Travel is expensive. Things happen. The nexus of those two truisms is where you'll find travel insurance. This article is a basic introduction to travel insurance and how you can use it to protect yourself against loss in the event of a problem with your Code in a Castle trip.
Travel insurance is intended to protect you against forfeiting money in the event that you're unable to take a planned trip, or something goes wrong during the course of a trip. It covers things like flight cancellations or delays, theft, medical emergencies, or outright cancellation of a trip (by you, or the travel supplier).
Like any other legal contract (or financial instrument), there are a lot of details involved in buying travel insurance. Please read the terms of whatever insurance you're considering very carefully and if there's something you don't understand, ask the insurance provider for clarification — before making the purchase. I once saw someone on the internet answer a question about travel insurance by saying "Just call your insurer and they'll help you." That is not the way travel insurance works! Instead, you'll be helped only to the extent required by the coverage you bought and subject to specific reporting requirements. They'll still explain what the terms meant but they won't waive them or find some other way to reimburse you. At that point, you're stuck.
Also, please note — no one at Code in a Castle has a background in insurance. This introductory post is a guide only!
I want to talk about two kinds of insurance (paid plans, and "free" insurance provided by some credit cards) as well as another form of compensation that applies when traveling in, from, and (sometimes) to the European Union.
Paid Insurance Plans
You can purchase paid travel insurance plans from various suppliers. These are an additional cost for your trip, but can give you peace of mind. In the event of something going wrong before or during the trip you can be reimbursed some or all of your costs.
Policies are available on a single-trip basis or on an annual basis covering a full year of travel. Most insurers have different policies covering different types of "hazards" and paying out for different types of bookings or activities. In addition, each policy will have maximums for different types of reimbursements (maybe $10,000 for trip cancellation, $50,000 for emergency medical treatment, and $1,500 for lost baggage, for instance).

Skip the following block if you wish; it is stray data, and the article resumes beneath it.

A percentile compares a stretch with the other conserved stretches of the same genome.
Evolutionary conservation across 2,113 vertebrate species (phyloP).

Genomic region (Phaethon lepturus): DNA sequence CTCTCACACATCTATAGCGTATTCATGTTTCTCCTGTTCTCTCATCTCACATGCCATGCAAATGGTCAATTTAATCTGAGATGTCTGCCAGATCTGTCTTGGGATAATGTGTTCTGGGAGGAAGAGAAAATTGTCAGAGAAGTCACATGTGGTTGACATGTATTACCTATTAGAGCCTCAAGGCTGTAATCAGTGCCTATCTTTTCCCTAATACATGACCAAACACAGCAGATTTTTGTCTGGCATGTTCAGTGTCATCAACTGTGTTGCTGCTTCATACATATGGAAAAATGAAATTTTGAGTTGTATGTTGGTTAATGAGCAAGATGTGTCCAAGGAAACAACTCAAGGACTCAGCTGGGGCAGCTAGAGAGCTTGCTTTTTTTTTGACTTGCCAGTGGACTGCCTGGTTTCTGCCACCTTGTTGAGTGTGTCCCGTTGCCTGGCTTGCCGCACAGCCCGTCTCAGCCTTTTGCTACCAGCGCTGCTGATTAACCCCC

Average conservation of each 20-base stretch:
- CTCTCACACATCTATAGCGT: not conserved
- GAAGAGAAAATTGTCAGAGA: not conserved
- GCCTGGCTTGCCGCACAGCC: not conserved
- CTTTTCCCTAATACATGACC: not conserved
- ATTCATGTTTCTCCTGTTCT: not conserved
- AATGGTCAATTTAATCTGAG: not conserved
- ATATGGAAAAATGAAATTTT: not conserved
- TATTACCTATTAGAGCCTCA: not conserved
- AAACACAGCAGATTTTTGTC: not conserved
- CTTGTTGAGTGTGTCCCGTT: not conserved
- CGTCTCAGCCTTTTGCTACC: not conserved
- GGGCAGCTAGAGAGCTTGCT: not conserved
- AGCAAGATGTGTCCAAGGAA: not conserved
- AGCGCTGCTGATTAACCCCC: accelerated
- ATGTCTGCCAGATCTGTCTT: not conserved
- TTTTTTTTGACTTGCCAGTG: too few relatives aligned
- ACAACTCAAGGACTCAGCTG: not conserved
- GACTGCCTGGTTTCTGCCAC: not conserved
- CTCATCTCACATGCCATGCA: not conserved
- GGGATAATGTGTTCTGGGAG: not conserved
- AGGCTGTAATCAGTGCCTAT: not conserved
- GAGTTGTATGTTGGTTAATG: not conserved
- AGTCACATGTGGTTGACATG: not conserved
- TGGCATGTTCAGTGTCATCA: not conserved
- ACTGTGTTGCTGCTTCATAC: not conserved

In general, you'll want to make sure that travel supplier "default" is a covered "hazard" on the policy. In plain language, "default" means that the travel supplier is unable to provide the scheduled program and unable or unwilling or refund your money. This usually means that the supplier has dissolved into insolvency. There have been some spectacular corporate flame-outs in the bulk tourism industry over the last few decades. So make sure that your policy covers travel supplier default and that the maximum reimbursable amount covers your entire outlay.
Of course, at Code in a Castle, we have no plan to default on our programs. We don't even want to imagine the possibility because it would certainly mean that death or severe illness is involved. But just because we don't want to think about it doesn't mean you shouldn't be thinking about it! So, please, insure yourself!
Insurance coverage for defaults, and certain other hazards, generally don't kick in for some period of time, such as fifteen days. This means you can't buy the policy after the hazard has occurred, you have to do it at least fifteen days before (when, presumably, you don't have any knowledge about an upcoming problem).
Some policies during the pandemic began excluding COVID in particular from the list of covered hazards (that is, they'd cover you if you canceled due to injury or illness, but not COVID). If having to cancel due to COVID is a concern, make sure it's not excluded by your policy.
Finally, some insurers offer "cancel for any reason" policies. With these policies, you're not limited to a list of reasons you're "allowed" to cancel the trip. These policies cost a great deal more and have a waiting period before you can claim on them but they provide the ultimate flexibility.
Credit Card Insurance
If you're an experienced traveler you probably know that some premium credit cards include travel protections. This insurance is generally much more restrictive than a policy you pay for directly from an insurance company, with lower limits and additional requirements. For instance, you're generally required to have used the credit card to pay for a round-trip itinerary with a maximum of 30 or 60 days away from home.
This kind of insurance is mostly useful in the case of airline delay or cancellation and you need to book a hotel room and buy meals at your own expense. It is not sufficient to cover a program like Code in a Castle.
EU 261 Compensation
The European Union imposes certain consumer protections that we're not familiar with in the United States. The United Kingdom also has a similar law.
Under EU 261, in the event that your flight is delayed beyond a certain number of hours, and the delay is within the control of the airline (maintenance, insufficient crew, and so on) you are entitled to cash compensation from the airline to compensate you for the extra time spent. This is different from insurance that reimburses you for real costs you incurred. EU 261 gives you real money, even if you experienced no actual loss from the delay.
In general you can claim the payout on any flight inside the EU and UK, any flight departing from the EU and UK, and any flight going to the EU and the UK that is operated by a EU based carrier. Therefore, there's a small advantage of flying from the US or Canada using an EU based carrier. If you're delayed, you may be entitled to cash compensation.
Forbes has a good write-up of the EU 261 compensation laws here: https://www.forbes.com/advisor/credit-cards/travel-rewards/eu-261/.